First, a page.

Bayer’s CEO, Marijn Dekkers, plans to retire at the end of 2016. He states that the demands of life as a CEO put a lot of stress on his health and time. He wants to protect his health and spend more time with his family. Yet, he continually stands by the safety of a product that has devastated the lives of over 23,000 women. Essure has cost these women their health and time with their families, things that Mr. Dekkers says he values. Apparently, those things only count if your a CEO and a man.
Marijn Dekkers, CEO of Bayer, is retiring at the end of 2016. At 58, eyebrows have been raised at his announcement. Many CEOs work well into their 60s, but Mr. Dekkers has other ideas. While I normally applaud people for engaging in self-care, my applause at Mr. Dekkers’ announcement won’t be forthcoming anytime soon. Bayer manufactures one of the most heinous and dangerous medical devices on the market, Essure. I cannot be happy as the Bayer CEO retires citing self-care while 23,000 women suffer and he ignores them.
Dekkers is known for turning Bayer from a musty chemicals giant into a focused life sciences organization. Why then, is he calling it quits next year? His contract was extended until the end of 2016 by his request. After that, he’s coming to the U.S. to put his three daughters through college here. As he says, “I need flexibility to spend more time in the US and not have to be at a meeting here on Monday morning that I cannot miss.”
He states he has no plans for another C-level job. Instead, he’s putting family and his health first, citing the fainting of BMW CEO Harald Krüger at a press conference as motivation. Krüger passed out during the Frankfurt motor show. Dekkers said this clearly shows how important it is for business leaders to protect their health.
“I’m very aware of the strain and stresses on my body, both physically and mentally, and put a lot of measures in place to manage that. I know from my tennis days what it is to manage your energy. On the day of a match you need to peak at, say, 2pm not 5pm.”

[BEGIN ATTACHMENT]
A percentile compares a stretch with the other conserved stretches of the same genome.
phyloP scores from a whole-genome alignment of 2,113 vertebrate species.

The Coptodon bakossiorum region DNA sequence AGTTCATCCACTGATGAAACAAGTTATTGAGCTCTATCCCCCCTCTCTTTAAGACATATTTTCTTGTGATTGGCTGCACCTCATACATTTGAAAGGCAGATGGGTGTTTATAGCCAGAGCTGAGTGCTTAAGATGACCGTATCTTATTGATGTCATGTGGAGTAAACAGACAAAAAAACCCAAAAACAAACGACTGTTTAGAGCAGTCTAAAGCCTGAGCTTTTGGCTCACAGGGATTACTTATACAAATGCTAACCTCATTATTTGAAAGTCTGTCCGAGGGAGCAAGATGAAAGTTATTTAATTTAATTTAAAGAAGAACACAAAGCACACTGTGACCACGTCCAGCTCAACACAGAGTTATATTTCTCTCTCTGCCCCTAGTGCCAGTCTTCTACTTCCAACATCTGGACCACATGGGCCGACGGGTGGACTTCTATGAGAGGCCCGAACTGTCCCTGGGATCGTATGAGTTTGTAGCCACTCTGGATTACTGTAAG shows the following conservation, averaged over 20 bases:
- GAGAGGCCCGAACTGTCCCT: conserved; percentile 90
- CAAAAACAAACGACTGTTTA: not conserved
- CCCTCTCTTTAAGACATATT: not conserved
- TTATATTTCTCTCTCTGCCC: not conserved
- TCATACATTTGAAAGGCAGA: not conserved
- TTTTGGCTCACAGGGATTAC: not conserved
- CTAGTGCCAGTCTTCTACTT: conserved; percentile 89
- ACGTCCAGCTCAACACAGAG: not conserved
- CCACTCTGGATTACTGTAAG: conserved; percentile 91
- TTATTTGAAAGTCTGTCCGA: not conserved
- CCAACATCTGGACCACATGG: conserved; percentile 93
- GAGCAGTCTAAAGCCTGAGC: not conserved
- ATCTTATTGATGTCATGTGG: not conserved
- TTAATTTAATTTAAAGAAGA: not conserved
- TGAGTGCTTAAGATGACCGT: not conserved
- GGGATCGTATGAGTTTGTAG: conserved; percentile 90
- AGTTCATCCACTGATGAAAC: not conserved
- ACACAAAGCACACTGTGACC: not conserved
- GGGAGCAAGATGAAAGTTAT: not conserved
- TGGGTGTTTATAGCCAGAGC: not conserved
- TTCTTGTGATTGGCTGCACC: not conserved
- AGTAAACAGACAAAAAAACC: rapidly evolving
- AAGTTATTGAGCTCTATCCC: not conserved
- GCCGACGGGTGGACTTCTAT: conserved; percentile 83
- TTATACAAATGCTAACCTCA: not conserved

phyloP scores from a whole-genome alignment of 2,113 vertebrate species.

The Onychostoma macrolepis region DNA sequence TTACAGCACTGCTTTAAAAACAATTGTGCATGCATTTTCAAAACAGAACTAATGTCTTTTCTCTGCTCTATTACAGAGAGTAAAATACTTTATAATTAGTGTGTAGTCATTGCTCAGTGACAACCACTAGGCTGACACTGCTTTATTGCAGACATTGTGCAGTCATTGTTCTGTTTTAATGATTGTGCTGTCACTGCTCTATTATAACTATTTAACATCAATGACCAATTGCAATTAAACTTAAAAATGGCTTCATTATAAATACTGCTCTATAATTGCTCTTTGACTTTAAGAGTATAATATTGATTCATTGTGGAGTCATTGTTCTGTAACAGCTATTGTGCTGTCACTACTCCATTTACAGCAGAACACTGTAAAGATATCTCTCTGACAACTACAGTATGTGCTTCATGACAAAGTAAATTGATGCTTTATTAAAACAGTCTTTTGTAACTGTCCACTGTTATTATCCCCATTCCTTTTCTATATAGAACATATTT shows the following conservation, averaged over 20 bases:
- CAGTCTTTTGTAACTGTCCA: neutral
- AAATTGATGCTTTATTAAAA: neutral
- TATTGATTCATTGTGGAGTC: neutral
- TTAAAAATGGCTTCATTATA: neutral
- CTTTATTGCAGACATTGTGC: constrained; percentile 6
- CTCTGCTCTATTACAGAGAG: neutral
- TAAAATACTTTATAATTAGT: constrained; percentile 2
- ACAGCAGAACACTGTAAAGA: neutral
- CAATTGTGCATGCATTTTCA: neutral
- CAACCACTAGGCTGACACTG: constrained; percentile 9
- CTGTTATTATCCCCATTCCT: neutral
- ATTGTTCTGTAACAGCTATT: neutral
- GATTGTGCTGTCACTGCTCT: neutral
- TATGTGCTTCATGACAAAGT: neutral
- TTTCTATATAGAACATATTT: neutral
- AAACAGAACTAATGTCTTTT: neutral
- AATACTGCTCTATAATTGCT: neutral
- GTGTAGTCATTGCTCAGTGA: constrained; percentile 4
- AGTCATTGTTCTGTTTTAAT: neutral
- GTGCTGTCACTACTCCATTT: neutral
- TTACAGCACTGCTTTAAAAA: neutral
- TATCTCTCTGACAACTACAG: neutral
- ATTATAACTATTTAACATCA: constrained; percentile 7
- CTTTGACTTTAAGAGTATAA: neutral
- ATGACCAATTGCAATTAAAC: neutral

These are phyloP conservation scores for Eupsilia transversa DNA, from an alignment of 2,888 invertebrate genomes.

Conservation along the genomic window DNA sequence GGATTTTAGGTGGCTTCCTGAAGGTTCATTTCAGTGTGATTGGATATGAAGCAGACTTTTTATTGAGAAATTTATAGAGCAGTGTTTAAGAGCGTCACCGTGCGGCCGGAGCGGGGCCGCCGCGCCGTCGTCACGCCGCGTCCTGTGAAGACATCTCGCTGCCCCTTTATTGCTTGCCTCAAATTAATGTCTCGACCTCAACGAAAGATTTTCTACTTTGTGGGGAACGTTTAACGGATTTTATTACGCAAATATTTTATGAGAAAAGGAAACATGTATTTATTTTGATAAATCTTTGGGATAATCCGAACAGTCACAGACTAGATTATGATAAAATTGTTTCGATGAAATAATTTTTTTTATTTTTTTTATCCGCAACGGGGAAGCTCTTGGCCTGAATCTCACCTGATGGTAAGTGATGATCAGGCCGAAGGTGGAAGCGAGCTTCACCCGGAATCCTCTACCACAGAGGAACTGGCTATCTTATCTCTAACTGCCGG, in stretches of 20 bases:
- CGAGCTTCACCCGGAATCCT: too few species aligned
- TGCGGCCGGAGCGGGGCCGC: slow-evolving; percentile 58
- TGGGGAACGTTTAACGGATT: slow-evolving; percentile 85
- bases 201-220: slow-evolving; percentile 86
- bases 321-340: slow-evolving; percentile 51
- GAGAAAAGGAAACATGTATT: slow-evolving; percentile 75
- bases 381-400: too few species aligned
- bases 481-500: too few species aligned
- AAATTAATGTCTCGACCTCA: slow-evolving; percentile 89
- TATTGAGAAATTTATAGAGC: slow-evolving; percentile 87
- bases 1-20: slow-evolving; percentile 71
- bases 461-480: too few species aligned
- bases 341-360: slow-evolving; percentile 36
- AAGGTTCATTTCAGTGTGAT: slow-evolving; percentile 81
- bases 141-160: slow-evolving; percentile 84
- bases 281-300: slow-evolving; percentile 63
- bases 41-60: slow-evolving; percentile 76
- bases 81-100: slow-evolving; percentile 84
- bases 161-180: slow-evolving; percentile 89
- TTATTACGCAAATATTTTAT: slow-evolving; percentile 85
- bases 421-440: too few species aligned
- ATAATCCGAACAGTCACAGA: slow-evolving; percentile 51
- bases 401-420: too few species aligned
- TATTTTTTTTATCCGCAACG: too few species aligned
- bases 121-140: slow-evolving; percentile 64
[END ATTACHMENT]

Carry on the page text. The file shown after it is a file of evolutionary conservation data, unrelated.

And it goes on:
Dekkers is looking forward to a lot of family time, as well as tennis, his first love.
As I said upfront, I normally applaud when people realize that working themselves to death is a bad idea. I also said Dekker won’t be getting my applause. I find it morally reprehensible for him to issue a statement about leaving Bayer to protect his health and spend time with his family when tens of thousands of women are suffering due to Essure.
Bayer’s “permanent” birth control implant, Essure, is made of titanium (as are many other implantable medical devices) and nickel, one of the most allergic reaction-inducing metals known to humans. It also contains PET (polyethylene terephthalate), a plastic resin that, according to the material safety data sheet (MSDS) of one manufacturer, should not be used for “medical applications involving permanent implantation in the human body.”
Some women in their early 20s and 30s are being forced to undergo hysterectomies in order to have Essure successfully removed. The product is known to fragment and migrate, causing perforated organs and a host of other damages.
Furthermore, the two materials (nickel and PET fibers) that shouldn’t be inside the human body are also destroying women’s lives. And the lives of their families. Just yesterday, I received a comment from a reader expressing her pain and anger at having lost 12 years of her life to this product. As if that wasn’t bad enough, she added that, because she was always sick, she missed out on participating in her children’s lives as they grew up.
Yet, Bayer and the FDA continue to stand by Essure’s safety. So, you’ll forgive me if I can’t muster even lukewarm applause for Mr. Dekker retiring to take care of his health and spend time with his family. He’s doing what over 23,000 women would love to do and all the while he’s doing it, he’s ignoring their plight.
No, Mr. Dekker, you get nothing but contempt from me. Your company’s dangerous product has damaged and even ended women’s lives. Another commenter told me that his wife committed suicide a year after she was implanted with Essure. She left no note, but her browser history was full of searches on the adverse effects of your “safe” product.
Powerhouse activist, Erin Brockovich, summed it up perfectly when she said recently, “If 20,000 men’s penises were falling off, the world would stop.” You’re damned right it would! But 23,000 women suffering? I guess that just doesn’t count, at least not according to Mr. Dekker.
I want you to ponder something, Mr. Dekker: after all of the stories you’ve heard and are so conveniently ignoring to protect your bottom line, would you let one of your daughters get Essure implanted in their bodies? I’m betting you wouldn’t. Feel free to correct me if I’m wrong. I invite you to comment, Mr. Dekker and not through one of your corporate communications officers. I want to hear from you as to why you think your health and family time is so much more important than that of the women your company is victimizing.
If you or someone you know has problems with Essure, there is also a Facebook group, Essure Problems, which offers moral support and good information for Essure victims.
Activist Erin Brockovich has created a website, Essure Procedure, in an effort to create change regarding this horrible device.